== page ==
She recalls her arrival into the city after her long journey: “[The] strong smell of dead bodies. When we reached Tacloban, we started seeing dead bodies along the street, cars had been burned, houses with no roofs. Many places had been looted because people were hungry…Like a nuclear bomb, so damaged like Hiroshima.”
Typhoon Haiyan left widespread devastation affecting an estimated 16 million people. International Medical Corps was on the ground in the Philippines within 24 hours of the disaster, providing emergency care to help those who needed it most.
In the Philippines, our teams provided a comprehensive emergency response, delivering 14,625 health consultations in the first 6 weeks alone. Our First Responders were able to reach remote communities cut off from health care and basic services by rapidly implementing a network of mobile medical units.
That was a year ago and the work is far from done. Emergency relief helps in the beginning, but it takes a long time for a community to recover from such a disaster.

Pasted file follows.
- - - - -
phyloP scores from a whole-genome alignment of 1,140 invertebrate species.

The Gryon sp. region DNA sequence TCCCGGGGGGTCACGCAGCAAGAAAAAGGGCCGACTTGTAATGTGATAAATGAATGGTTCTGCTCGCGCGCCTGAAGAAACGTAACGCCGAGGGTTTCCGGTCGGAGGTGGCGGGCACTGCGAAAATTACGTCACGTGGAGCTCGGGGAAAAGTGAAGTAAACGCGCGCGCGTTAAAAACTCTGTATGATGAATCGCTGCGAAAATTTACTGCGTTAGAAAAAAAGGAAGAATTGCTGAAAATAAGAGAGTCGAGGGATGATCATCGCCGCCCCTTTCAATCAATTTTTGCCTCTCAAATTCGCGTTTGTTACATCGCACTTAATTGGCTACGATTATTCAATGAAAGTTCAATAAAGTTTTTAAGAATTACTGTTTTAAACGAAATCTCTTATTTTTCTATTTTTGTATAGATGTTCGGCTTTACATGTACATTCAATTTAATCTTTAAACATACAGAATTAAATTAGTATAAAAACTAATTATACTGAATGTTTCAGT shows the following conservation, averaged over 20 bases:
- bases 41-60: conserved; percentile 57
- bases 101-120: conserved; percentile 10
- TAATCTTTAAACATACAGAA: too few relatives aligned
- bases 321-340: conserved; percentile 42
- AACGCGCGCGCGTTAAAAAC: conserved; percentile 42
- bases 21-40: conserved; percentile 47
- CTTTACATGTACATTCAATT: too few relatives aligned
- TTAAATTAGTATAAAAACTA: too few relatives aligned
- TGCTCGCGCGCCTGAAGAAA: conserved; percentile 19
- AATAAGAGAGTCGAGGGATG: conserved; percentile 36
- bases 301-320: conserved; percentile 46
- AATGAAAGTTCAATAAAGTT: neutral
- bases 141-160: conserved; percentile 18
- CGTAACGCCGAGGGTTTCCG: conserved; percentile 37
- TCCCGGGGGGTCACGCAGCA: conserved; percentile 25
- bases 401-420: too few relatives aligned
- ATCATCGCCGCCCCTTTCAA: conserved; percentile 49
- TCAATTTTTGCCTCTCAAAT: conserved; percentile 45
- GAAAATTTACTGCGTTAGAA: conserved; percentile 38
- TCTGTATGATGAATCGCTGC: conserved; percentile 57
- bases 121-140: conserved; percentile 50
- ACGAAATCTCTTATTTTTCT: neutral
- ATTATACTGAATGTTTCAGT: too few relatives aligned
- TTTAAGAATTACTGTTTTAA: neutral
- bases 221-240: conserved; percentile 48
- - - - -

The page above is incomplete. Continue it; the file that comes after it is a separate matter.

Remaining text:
Pamela was one of the lucky ones—she did find her brother, alive and without major injuries. But the things she saw in Tacloban while searching for him made a huge impact on her. It was a bittersweet drive back to safety. “It was hard for me to leave…I was happy I found my brother, but sad that I had to leave others behind…I didn’t know what would happen to them. I gave them all the food we had from Manila, but it was not enough.” Pamela’s brave, challenging, and selfless acts didn’t end there.
When she saw that she could join International Medical Corps, she knew it was her opportunity to help her family and her province.Pamela now works with International Medical Corps, overseeing reconstruction and rehabilitation of health centers. She’s helped build a rural health unit and rehabilitate 10 primary health stations. 500 patients can be seen in these places each day.